Saturday December 4, 2021


By Diana Simmonds
February 26 2021

A MIDSUMMER NIGHT’S DREAM, Adelaide Festival Theatre, 26, 28 February, 2, 3 March 2021. Presented by Adelaide Festival in association with Adelaide Symphony Orchestra. Photography: various

Lucky the he/she/they who is introduced to Benjamin Britten or Shakespeare through this production. Created, in the main by director Neil Armfield and designer Dale Ferguson, A Midsummer Night’s Dream is exquisite, charming, illuminating, and - finally - a joyous experience of words, music, and performance.

In 1960 Britten and his partner-muse, tenor Peter Pears adapted (cut and spliced) Shakespeare’s bonkers and most loved comedy and it quickly became equally successful for the composer. The often low-key yet expressive score begins in appropriately dreamlike sweeps of sound that light up the poetry of the libretto and a troupe of scampering winged imps (Young Adelaide Voices, director Christie Anderson).

The music changes as each new group of characters is introduced. The fairy king and queen, Oberon (Aryeh Nussbaum Cohen) and Tytania (Rachelle Durkin), give performances as lush and hypnotic as their musical motifs - swathed in glittering finery topped by plumed headdresses. Into the fairy world stumbles the human lovers Lysander (Andrew Goodwin), Hermia (Sally-Anne Russell), Demetrius (James Clayton), and Helena (Leanne Kenneally).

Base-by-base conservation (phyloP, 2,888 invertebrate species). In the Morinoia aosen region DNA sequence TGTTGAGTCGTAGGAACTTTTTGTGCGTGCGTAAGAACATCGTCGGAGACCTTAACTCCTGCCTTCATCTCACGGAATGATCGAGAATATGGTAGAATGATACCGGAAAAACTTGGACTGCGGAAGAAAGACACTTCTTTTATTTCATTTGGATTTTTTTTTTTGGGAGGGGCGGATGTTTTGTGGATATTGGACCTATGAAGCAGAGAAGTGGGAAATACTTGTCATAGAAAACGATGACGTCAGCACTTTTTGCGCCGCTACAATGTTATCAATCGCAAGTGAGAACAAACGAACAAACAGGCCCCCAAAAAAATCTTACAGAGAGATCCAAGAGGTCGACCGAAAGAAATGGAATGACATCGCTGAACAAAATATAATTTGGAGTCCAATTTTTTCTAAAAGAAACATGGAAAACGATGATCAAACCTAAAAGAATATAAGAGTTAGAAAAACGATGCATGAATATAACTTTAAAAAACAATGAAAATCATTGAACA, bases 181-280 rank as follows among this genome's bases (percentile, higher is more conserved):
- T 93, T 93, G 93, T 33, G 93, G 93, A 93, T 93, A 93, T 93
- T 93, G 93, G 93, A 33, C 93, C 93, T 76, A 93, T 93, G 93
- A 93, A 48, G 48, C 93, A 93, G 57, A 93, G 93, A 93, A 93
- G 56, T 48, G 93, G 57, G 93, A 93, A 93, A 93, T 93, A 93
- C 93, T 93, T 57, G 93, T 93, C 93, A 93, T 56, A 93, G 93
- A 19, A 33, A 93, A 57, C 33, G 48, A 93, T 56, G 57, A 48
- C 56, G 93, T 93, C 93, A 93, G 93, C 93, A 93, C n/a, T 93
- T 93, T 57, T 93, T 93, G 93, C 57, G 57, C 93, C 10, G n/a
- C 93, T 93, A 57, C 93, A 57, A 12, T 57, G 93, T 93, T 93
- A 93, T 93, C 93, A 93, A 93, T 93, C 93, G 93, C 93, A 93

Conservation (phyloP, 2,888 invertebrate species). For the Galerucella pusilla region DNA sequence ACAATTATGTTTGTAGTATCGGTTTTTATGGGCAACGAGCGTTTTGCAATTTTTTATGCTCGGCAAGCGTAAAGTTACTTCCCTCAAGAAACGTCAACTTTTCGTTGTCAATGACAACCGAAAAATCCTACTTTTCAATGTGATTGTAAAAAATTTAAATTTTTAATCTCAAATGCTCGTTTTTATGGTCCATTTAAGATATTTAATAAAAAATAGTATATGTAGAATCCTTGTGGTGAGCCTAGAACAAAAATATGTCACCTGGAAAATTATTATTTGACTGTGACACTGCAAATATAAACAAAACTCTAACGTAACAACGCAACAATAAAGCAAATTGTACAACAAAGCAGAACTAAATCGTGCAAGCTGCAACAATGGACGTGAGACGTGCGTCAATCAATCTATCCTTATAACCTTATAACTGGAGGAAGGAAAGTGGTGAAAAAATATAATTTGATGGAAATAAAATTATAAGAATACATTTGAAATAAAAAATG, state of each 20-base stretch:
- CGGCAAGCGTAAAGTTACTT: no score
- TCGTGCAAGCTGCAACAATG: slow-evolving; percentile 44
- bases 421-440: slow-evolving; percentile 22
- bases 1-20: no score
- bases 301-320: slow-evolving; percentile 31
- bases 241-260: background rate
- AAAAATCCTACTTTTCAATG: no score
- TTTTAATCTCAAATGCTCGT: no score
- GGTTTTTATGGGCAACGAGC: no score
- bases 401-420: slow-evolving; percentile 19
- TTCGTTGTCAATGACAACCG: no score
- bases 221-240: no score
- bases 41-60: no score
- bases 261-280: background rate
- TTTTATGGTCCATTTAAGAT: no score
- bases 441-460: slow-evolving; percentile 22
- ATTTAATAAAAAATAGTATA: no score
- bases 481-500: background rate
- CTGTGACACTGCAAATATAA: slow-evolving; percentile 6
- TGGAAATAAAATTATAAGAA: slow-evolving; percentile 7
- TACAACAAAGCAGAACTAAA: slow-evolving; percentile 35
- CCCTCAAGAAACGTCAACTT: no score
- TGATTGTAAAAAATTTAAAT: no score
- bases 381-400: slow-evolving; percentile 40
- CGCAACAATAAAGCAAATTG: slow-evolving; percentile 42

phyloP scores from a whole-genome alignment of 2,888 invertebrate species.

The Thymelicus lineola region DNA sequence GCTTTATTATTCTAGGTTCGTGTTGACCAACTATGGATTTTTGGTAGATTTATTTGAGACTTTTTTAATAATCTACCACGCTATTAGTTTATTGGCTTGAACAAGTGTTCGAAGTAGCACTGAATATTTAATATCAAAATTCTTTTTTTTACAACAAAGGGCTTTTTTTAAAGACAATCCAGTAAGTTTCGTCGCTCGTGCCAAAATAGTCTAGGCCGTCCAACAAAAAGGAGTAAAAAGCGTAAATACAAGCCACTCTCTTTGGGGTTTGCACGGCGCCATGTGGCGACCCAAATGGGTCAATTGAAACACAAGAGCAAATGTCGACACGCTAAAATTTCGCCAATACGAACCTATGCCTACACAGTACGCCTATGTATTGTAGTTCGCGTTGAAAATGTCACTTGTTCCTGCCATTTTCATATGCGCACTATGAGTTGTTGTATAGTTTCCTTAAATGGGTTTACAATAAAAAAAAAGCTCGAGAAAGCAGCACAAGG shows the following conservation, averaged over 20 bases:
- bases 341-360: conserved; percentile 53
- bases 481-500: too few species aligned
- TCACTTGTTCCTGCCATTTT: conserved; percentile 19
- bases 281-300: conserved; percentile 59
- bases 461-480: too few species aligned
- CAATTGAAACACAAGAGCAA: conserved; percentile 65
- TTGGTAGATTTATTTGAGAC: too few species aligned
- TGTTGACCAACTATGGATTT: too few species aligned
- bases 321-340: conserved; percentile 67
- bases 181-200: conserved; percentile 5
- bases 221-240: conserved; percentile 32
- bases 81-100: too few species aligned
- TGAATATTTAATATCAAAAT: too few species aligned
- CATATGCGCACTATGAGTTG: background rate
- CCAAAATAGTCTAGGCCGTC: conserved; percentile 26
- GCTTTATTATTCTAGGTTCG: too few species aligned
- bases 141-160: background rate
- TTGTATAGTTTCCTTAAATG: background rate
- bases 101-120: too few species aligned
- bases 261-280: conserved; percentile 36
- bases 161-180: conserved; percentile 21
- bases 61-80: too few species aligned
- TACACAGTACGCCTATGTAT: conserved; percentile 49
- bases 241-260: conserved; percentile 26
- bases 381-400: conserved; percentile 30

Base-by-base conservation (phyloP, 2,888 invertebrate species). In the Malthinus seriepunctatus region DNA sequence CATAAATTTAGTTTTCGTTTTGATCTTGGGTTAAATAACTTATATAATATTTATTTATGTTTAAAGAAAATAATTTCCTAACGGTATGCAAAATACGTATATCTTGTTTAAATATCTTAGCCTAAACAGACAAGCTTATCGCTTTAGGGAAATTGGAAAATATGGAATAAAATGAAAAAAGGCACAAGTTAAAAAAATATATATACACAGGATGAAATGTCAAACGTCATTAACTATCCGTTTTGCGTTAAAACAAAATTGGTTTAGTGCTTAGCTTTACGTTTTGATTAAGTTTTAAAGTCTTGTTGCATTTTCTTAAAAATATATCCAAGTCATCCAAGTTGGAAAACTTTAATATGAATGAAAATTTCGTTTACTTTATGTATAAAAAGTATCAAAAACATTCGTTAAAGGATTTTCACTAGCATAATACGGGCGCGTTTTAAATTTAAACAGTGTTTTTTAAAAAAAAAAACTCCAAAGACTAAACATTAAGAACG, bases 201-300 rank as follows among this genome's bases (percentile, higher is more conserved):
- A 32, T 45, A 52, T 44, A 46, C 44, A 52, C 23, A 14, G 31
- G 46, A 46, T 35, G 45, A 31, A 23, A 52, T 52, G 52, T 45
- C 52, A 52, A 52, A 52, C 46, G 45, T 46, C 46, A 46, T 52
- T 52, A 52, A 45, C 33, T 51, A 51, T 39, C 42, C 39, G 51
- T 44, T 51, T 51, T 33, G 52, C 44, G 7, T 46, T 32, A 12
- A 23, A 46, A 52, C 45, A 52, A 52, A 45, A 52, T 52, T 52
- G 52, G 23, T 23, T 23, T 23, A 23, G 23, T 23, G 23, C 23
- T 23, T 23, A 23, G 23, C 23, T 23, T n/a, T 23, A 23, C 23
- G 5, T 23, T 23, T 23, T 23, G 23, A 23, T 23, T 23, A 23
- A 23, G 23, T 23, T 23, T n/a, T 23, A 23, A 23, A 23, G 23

Mischievously watching them all and interfering whenever possible is Oberon’s amanuensis of magic, Puck (Mark Coles Smith). Explaining the plot any further would help no one, except to say that in order to celebrate the forthcoming nuptials of Theseus, Duke of Athens (Teddy Tahu Rhodes) and Hippolyta, Queen of the Amazons (Fiona Campbell), a bunch of local tradies has been hired to entertain the gathering...with a play.

The play is, of course, the most lamentable comedy of Pyramus and Thisby and it is seen in preparation and finally in all its dreadful glory as the finale of the play and opera. To this lover of the play, these earnest gents are the undisputed stars of the show: Bottom, the weaver (Warwick Fyfe), Quince, the carpenter (Douglas McNicol), Flute, the bellows-mender (Louis Hurley), Snug, the joiner (Pelham Andrews), Snout, the tinker (Norbert Hohl) and Starveling, the tailor (Jeremy Tatchell), plus their dog and scene-stealer Lock Armfield – a performer with whom WC Fields would never have appeared.

The two hours and 55 minutes (including an interval) are played out on a simple set of green and ethereal scrims on which skeletal leaves and branches are painted and the imps occasionally flit in silhouette  (lighting: Damien Cooper). Above the oblivious players, a diaphanous drape of more green rhythmically rises and falls and shimmers as if the forest itself is breathing and sleeping. It is quite beautiful and mesmeric.


That last could be said of the entire production, Paul Kildea conducts the Adelaide Symphony Orchestra with energy and sensitivity and the result is yet another glorious musical and theatrical experience in what has become a traditional opening offering from the Armfield-Healy festivals.

Although visiting American superstar Aryeh Nussbaum Cohen is one of those once-in-a-lifetime voices, it is a tribute to the coherence and quality of the production that he is also first among equals. The night is a triumph for all and a gift to Adelaide 2021.



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